Marquise and Danny are among the many ex-gang members who have enrolled in Ink Out, a tattoo removal program that has helped erase the past for more than 120 youths in Southern Oregon since its inception three years ago.
Ink Out operates under the auspices of Valley Immediate Care. The program provides eligible candidates an opportunity to receive free or low-cost laser tattoo removal.
Brent Kell, CEO of Valley Intermediate Care, says the program was the brainchild of Jay Tapp, the company's director of business relationships.
In his work with at-risk youth and community gang prevention programs in California and Southern Oregon, Tapp saw many young adults try to hide their tattoos, either because they were ashamed or haunted by the nightmares associated with the past.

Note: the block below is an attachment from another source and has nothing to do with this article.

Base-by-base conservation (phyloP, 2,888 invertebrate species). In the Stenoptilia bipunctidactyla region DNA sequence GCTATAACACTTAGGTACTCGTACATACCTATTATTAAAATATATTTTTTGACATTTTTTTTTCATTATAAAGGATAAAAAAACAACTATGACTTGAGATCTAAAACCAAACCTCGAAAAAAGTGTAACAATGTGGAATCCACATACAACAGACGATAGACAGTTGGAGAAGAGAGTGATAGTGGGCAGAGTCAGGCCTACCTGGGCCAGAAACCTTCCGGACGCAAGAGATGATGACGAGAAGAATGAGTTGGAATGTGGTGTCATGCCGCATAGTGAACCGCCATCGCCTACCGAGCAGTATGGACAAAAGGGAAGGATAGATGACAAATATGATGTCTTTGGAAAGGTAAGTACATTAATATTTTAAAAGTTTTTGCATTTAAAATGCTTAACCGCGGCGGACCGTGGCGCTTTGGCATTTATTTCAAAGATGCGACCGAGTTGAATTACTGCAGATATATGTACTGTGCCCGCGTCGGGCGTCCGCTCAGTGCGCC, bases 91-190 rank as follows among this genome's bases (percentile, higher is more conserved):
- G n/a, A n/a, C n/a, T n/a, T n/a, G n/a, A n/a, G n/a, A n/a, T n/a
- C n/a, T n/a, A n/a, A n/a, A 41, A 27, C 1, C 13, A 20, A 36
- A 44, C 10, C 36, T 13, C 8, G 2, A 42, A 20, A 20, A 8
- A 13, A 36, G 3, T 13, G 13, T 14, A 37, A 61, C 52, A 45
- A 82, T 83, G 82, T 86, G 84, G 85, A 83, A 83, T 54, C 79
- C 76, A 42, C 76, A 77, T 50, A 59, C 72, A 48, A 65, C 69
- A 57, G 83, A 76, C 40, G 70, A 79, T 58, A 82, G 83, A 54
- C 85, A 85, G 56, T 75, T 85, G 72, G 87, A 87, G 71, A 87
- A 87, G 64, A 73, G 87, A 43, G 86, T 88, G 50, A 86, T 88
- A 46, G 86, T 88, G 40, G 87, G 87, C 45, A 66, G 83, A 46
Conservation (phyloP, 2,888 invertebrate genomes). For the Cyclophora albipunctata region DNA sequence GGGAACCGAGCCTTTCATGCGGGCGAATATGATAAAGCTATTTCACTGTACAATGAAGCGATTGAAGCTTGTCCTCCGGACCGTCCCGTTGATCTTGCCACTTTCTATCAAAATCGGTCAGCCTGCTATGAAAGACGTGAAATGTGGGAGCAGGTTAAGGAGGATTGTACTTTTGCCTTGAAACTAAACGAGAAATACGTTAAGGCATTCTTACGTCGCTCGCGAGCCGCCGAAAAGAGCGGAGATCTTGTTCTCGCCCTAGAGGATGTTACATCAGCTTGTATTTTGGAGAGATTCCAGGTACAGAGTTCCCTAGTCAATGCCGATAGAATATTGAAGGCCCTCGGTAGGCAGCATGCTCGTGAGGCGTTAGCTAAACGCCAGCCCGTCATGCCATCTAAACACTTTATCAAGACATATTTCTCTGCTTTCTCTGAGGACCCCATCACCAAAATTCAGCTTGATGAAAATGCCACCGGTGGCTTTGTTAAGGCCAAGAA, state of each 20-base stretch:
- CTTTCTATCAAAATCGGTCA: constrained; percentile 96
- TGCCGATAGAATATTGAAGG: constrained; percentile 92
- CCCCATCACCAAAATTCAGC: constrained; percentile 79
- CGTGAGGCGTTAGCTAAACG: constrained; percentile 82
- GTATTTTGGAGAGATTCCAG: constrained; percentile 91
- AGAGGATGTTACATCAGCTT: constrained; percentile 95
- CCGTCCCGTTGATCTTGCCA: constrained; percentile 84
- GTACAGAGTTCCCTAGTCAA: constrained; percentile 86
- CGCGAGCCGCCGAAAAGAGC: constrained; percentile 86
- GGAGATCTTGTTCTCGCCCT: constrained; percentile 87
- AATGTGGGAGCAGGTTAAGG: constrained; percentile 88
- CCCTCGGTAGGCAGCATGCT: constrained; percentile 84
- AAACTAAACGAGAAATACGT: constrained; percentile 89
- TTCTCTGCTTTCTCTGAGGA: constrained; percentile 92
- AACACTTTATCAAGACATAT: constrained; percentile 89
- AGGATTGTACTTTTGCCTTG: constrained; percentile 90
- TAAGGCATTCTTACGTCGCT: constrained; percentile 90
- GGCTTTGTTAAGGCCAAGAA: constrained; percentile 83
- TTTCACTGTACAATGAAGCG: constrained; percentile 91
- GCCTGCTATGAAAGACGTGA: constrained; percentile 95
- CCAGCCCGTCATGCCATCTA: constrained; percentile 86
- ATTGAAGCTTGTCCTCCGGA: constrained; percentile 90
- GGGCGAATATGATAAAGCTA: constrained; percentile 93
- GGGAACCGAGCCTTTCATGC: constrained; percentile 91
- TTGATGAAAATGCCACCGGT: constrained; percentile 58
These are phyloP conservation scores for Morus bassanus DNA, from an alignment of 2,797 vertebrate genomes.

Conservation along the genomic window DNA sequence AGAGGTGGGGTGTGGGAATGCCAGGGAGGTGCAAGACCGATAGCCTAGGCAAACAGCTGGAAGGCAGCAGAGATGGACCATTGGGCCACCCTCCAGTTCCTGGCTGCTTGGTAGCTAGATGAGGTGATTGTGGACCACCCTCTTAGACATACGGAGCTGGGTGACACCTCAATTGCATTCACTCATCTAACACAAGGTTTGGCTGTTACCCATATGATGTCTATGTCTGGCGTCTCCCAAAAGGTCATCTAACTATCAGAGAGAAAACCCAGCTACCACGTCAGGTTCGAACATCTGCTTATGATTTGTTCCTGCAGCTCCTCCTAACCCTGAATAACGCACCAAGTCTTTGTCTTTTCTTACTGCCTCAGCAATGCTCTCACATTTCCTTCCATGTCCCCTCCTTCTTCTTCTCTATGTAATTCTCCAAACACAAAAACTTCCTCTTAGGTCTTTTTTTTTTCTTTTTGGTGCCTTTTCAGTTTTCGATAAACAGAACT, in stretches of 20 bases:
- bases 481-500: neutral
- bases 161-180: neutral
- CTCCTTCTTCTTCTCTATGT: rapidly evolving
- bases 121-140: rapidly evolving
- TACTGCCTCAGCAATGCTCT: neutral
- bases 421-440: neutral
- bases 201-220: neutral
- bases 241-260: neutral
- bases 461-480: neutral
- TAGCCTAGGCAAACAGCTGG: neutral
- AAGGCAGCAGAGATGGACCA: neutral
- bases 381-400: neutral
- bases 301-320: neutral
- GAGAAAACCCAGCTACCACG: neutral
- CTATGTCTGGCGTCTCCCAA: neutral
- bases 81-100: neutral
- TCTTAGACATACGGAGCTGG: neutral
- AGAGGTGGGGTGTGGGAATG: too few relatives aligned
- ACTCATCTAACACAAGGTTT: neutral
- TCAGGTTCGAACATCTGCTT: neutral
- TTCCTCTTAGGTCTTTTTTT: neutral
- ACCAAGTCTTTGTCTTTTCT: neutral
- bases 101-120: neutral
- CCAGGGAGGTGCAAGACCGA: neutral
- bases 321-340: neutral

The tattoos often referenced hate, drugs, violence, gangs or other criminal activity. In some cases, the ink carried the name of an abusive ex-partner or branded a victim of sex trafficking.
The tattoos can become “an anchor to a past life filled with violence and tragedy,” Tapp says.
He says that “many clearly want change, but simply cannot afford” to have the tattoos removed — which creates a vicious circle, especially if tattoos on the face, neck, arms or hands present barriers to gainful employment.
Tapp says the idea of offering laser tattoo removal for free began percolating after he heard horror stories of individuals trying to remove tattoos with Brillo pads or acid.
“We hope (Ink Out) provides a way for people to be free from many of the negatives that come from visible tattoos,” says Kell. “We see many people gain a new perspective on life. By removing the tattoo, it takes away the need to hide.”
One of the key agencies benefiting from Ink Out is the Oregon Youth Authority. The program is a perfect fit for the agency’s mission to provide youth offenders with opportunities for reformation.